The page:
Richmond Art Center Richmond Art Center

Raccoon Crossing

About Art’s work: “I use up-cycled materials used for day to day functional items. I started by selling coat racks made from wine barrel staves using rail road spike heads as the hooks and then I used the leftovers from the spikes to make bottle openers (all from the Point Richmond area).”

Art has been a “maker” and tinkerer most his life and being semi-retired, he is taking advantage of the time and over 35 years collecting “raw material.” Working out of his home in San Leandro, he scours Craigslist for free items he can reuse or re-imagine, also while commuting to Richmond or taking nature walks with his family, he is constantly looking for “more stuff” to use (like the rail road spikes he uses that were found around Point Richmond). He also likes helping his two kids with props for their cos-play.

Asé Arts

This is a series of images representing the Òrìṣàs African deities of the traditional Yoruba Ifa religious system that was carried to the West Indian islands and the Americas through the transatlantic slave trade. Where upon arrival slaves were baptized into the Roman Catholic Church. Forced to practice their native faith in secret the slaves masked their African rituals and deities with the practices and saints of the Catholic church. Evolving into Vodun religion found in Haiti, Santaria in Cuba and Candomblé in Brasil the syncretism of these traditions have became one of the most complex and flourishing faiths of the African diaspora. Òrìṣà also spelled Orixas, orichá or orixá are ancestors who have been deified. They are the link between the spiritual world and the world of humans. Each orixa represents a certain force in nature, elements of air, water, fire, as well as to mountains and animals. In addition, each deity has a specific attribute: a color, a metal, a day of the week, a favorite dish, a certain drumbeat, etc…. The Orixas act as mediators guiding us back to our origins of strengths and connecting us to our higher power. In the complex multi-faceted world of today we are constantly distracted. In our need to create we have built so many things that it has formed a disconnect to our natural spiritual energy. More and more we are seeking to connect back to this true essence, to tapping into that inner voice that links us to that higher power. The inner voices guides and protect you. It can be seen as our conscious, ancestors, saints, forces of nature or Orixas. This series of art works represent your Orixa, your protector, your guiding voice, your connection to those that no longer exist who have left words of wisdom and keys to unlock your natural spiritual energy.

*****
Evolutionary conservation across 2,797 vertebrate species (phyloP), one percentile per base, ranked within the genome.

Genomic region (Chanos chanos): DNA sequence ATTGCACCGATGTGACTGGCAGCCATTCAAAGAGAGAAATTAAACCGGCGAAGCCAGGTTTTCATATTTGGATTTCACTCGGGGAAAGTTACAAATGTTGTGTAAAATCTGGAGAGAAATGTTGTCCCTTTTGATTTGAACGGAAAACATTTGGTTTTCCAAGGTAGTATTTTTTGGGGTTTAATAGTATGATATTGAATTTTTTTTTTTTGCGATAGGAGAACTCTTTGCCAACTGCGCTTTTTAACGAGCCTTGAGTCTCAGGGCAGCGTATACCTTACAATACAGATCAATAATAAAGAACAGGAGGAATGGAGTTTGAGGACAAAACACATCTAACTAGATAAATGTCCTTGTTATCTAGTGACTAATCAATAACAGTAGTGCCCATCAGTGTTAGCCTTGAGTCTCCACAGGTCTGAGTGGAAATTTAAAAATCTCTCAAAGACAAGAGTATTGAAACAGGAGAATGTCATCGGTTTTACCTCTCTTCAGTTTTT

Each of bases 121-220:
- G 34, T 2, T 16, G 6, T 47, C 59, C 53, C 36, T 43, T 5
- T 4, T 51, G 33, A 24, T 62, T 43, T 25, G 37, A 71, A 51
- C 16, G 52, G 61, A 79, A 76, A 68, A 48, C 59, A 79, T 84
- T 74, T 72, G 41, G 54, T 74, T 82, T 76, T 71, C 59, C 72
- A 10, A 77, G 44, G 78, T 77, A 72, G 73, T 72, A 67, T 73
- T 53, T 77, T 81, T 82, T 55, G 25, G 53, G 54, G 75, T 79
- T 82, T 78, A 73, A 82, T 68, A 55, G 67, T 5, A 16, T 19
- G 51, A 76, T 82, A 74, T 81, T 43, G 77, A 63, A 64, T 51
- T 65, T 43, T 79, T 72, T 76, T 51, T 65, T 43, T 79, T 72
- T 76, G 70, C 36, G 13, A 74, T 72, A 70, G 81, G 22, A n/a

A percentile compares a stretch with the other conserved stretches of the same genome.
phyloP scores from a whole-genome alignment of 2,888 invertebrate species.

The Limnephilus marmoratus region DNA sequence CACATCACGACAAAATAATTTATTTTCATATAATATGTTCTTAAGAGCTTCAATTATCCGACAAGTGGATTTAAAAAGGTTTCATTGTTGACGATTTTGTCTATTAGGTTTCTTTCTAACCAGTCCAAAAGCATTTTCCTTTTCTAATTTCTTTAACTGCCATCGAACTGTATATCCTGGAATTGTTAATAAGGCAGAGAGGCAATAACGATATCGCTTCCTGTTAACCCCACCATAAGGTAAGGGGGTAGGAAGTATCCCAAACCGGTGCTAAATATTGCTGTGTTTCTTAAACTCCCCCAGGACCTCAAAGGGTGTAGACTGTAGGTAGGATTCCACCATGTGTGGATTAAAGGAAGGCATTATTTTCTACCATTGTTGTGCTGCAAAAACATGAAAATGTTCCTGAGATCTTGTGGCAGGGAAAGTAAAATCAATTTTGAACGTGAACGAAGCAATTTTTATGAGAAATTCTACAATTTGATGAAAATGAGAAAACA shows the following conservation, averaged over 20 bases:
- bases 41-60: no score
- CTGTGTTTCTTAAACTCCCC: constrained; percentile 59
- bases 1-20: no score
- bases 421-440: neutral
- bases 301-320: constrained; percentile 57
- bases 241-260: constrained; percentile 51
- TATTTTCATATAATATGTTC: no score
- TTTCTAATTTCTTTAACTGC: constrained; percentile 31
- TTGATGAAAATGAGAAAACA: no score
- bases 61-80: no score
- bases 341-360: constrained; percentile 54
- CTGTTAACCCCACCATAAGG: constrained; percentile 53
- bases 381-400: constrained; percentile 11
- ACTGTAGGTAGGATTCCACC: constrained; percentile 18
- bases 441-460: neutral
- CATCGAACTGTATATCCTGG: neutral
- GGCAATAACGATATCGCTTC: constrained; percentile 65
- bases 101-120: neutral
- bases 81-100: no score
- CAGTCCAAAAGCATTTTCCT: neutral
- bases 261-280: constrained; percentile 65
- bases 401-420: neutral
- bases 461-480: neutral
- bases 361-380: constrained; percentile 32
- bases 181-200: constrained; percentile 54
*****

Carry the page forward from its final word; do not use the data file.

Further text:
Artist Nichole Talbott is a Colorado native with a background in graphic design. Relocated to the Bay in 2011 to pursue a career in Arts Education. She has become an arts advocate who believes that art has the power to change lives. She spends her time creating spaces that help individuals find their voice, that allow individuals to collaborate and learn from one another, spaces where they build community and re-imagine the world. Pulling from her background in graphic design Nichole likes to explore combining different mediums to build one cohesive piece not to limit herself to one style or technique. Seeing how different mediums work together to create a layered effect of complexity.

Nichole’s website

Lukaza Branfman-Verissimo

Lukaza Branfman-Verissimo’s work is informed by her commitment to craft and community, her engagement with society, and interests in storytelling and cultural geography. Through the processes of story collecting, printmaking, painting and sculpture building, she strives to re-create and re-tell her personal tales and those of the people that surround her. Through interacting with her art, viewers are prompted to recall and tell their own stories, offering power and weight to the creation of a larger dialogue.

Lukaza Branfman-Verissimo is an artist, arts educator, activist, storyteller & curator who lives and works in Oakland, California. Branfman-Verissimo received her BFA from California College of the Arts and has since had her work exhibited both nationally and internationally. She is the co-founder and lead curator at Nook Gallery, a member of CTRL+SHFT Collective and the Visual Arts Editor for NEW LIFE Quarterly Magazine.

Lukaza’s website

Find Lukaza on Instagram.

WOO GARDEN